But then there are moments that catch me with an overwhelming desire to live! Those first few moments of perfect connection when after all the struggle a new life is in my arms and those beautiful big eyes stare into mine and the little warm body fits so perfectly. Those times with friends when all we share in common is there and the things we are trying to do are working and we feel so together and able to hack down mountains if need be. Those times when I am surrounded by beauty: a perfect pink and orange sunrise reflecting in sparks here and there from the broken up ice rising and falling on the ocean surface. Or staring into the face of a gorgeous peony with all its rich shades of colour and intertwined and ragged edged petals. The times when I read His Word and I get it – for a fleeting moment this life makes sense and I can almost start to see the beauty of His forever. And isn’t that His promise, “no eye has seen, nor ear heard, nor the heart of man imagined, what God has prepared for those who love Him.” (1 Corinthians 2:9). We can hardly imagine what He has in store, but we have evidence that He knows what gives us completeness in this life.
Afterall, it’s not the man-made things that truly satisfy us – the tall many-windowed buildings of many shapes and sizes, the jam-packed shelves full of made-in-china plastic and paper, the mazes of roads going this way and that, the collection of man-made litter on a beach. No, we go to the edge of all that to stare at the ocean, to dig hands through sand broken from rocks much older than us, we go above to stand on top of a mountain when all that is man-made is small and all that is God-made is big. We go away to stand at the foot of a tree that has lived much longer than we and still is beautiful and grand.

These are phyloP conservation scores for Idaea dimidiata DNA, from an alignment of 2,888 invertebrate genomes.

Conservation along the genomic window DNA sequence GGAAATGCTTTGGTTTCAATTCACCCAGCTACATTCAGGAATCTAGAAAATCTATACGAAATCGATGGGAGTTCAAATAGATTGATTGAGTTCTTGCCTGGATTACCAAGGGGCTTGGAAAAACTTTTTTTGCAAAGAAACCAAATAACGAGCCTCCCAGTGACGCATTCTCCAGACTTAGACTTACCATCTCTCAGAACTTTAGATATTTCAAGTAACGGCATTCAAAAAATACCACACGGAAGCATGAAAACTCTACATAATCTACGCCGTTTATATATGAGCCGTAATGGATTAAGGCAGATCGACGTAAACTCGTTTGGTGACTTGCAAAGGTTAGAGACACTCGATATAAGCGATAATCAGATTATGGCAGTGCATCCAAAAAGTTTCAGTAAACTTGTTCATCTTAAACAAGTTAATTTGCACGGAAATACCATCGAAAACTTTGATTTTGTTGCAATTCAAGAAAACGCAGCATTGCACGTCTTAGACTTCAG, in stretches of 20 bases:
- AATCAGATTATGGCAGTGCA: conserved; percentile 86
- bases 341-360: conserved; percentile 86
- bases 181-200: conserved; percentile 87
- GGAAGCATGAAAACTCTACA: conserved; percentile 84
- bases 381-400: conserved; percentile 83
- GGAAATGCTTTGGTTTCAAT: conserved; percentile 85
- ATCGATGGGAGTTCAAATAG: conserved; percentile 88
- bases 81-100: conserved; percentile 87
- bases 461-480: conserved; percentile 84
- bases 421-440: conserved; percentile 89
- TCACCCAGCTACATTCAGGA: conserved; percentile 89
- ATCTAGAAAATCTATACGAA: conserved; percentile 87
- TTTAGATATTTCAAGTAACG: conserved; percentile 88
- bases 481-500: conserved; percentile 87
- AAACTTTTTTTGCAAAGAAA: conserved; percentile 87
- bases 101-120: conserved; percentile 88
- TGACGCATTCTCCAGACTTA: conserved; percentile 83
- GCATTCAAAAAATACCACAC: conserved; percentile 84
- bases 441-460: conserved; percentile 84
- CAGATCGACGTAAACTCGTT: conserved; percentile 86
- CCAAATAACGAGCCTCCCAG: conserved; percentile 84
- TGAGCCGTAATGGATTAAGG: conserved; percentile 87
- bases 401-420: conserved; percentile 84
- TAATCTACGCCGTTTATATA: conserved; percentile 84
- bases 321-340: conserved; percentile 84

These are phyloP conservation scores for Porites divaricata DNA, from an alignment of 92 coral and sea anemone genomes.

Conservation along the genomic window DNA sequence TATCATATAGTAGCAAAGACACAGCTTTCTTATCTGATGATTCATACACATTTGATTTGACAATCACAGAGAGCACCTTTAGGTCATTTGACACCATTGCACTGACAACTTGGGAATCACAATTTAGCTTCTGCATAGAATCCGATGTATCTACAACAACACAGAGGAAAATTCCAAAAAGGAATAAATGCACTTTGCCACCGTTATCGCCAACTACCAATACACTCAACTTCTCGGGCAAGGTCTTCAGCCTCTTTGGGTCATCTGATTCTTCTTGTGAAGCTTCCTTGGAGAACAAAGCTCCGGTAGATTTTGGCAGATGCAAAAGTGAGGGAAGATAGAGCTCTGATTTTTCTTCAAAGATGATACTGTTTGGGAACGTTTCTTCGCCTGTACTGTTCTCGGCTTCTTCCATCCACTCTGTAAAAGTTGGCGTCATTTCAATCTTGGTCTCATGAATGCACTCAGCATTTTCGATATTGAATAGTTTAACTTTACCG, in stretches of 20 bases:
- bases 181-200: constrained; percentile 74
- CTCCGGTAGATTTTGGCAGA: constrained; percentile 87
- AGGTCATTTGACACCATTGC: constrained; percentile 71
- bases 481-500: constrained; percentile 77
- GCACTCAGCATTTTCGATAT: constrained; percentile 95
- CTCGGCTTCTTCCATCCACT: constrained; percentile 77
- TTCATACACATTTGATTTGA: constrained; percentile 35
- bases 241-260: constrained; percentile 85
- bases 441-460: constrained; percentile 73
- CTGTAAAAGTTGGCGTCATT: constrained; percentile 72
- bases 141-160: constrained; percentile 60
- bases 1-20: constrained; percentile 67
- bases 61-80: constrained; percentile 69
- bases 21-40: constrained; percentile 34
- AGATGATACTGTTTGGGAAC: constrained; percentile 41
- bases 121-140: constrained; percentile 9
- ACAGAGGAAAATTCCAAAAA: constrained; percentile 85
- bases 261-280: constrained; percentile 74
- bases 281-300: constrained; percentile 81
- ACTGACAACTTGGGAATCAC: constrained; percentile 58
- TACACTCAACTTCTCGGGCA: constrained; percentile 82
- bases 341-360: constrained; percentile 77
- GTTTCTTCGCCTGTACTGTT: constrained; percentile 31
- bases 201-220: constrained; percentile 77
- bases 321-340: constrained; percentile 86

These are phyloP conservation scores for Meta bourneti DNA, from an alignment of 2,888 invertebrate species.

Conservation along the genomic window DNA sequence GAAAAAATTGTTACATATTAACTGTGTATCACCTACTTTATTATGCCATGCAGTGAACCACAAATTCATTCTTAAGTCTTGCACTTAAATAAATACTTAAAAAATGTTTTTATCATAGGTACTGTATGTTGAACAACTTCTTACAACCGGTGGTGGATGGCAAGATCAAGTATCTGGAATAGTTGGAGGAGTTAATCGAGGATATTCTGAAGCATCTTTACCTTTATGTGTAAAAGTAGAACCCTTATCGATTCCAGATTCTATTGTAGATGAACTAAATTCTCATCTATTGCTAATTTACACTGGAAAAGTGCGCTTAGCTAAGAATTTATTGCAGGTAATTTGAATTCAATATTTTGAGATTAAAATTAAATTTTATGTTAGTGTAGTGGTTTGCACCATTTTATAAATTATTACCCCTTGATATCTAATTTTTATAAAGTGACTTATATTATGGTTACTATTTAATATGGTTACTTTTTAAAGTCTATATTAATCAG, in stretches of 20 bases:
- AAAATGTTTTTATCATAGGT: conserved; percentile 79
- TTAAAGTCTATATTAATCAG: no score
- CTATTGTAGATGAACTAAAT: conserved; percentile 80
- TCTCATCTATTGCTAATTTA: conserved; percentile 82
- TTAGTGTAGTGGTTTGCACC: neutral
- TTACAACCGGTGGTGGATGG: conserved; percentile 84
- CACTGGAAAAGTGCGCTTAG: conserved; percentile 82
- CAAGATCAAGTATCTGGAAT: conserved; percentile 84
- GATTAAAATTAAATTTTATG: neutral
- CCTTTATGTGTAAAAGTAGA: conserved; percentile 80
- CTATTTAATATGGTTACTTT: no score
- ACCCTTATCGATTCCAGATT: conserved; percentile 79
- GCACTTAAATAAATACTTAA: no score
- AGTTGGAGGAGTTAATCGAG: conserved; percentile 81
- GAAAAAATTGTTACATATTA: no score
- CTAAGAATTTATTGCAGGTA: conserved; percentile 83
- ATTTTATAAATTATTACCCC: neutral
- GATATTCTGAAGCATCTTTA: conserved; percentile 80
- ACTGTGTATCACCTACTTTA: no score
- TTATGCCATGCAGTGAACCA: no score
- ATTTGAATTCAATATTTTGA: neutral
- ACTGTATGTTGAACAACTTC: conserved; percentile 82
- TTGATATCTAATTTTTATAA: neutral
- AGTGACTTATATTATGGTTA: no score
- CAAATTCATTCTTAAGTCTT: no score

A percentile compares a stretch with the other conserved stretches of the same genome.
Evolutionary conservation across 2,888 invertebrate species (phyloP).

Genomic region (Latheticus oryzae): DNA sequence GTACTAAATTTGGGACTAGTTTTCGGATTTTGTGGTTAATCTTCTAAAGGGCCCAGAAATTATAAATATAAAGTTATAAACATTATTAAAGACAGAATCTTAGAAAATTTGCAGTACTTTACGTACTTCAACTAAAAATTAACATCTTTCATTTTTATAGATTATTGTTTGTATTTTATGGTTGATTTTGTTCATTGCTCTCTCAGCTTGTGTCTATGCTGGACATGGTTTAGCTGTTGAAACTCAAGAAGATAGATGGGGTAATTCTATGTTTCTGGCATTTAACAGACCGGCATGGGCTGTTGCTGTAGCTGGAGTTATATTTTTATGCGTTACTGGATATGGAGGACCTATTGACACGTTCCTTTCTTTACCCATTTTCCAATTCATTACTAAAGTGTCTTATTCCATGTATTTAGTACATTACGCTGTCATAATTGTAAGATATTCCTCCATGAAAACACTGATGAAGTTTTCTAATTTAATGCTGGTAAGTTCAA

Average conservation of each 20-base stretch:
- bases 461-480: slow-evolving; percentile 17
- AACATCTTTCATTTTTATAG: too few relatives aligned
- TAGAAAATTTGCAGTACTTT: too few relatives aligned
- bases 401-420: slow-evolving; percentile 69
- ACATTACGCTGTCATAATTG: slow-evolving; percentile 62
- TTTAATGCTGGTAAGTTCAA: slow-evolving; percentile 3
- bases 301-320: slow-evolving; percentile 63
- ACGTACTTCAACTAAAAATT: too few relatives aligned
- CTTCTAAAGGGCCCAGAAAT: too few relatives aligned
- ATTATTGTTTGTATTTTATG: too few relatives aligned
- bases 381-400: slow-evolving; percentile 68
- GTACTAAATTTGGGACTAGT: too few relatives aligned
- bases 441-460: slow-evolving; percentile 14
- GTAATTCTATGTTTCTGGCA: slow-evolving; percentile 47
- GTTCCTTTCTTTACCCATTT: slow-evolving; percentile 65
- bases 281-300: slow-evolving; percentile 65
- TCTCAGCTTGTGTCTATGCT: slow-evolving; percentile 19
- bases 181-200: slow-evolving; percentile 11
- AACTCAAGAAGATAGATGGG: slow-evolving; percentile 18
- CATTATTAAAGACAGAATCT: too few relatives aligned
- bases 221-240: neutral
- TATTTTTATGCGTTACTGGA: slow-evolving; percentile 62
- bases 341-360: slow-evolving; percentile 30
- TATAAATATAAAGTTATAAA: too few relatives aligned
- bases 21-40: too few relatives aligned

So, when your vision fails, when forever seems dull and unattractive, step out to seek just one small bit of God’s love in the beauty and perfection that surrounds us in a blade of grass or a snowflake or a flower. “If God so clothes the grass of the field, which today is alive and tomorrow is thrown into the oven, will he not much more clothe you, O you of little faith?” (Matthew 6:30)
It’s hard to keep this momentary joy alive in the mundane and maybe that’s why we need to surround ourselves with those brief moments of intense heart-lifting and understanding. God’s creation is small pieces of the joy He has in mind for us – He knows what completes us better than we do, and because we have all these brief moments, we can trust that He knows and that one day, His plan for forever will fill us and leave no room for dissatisfaction or despair.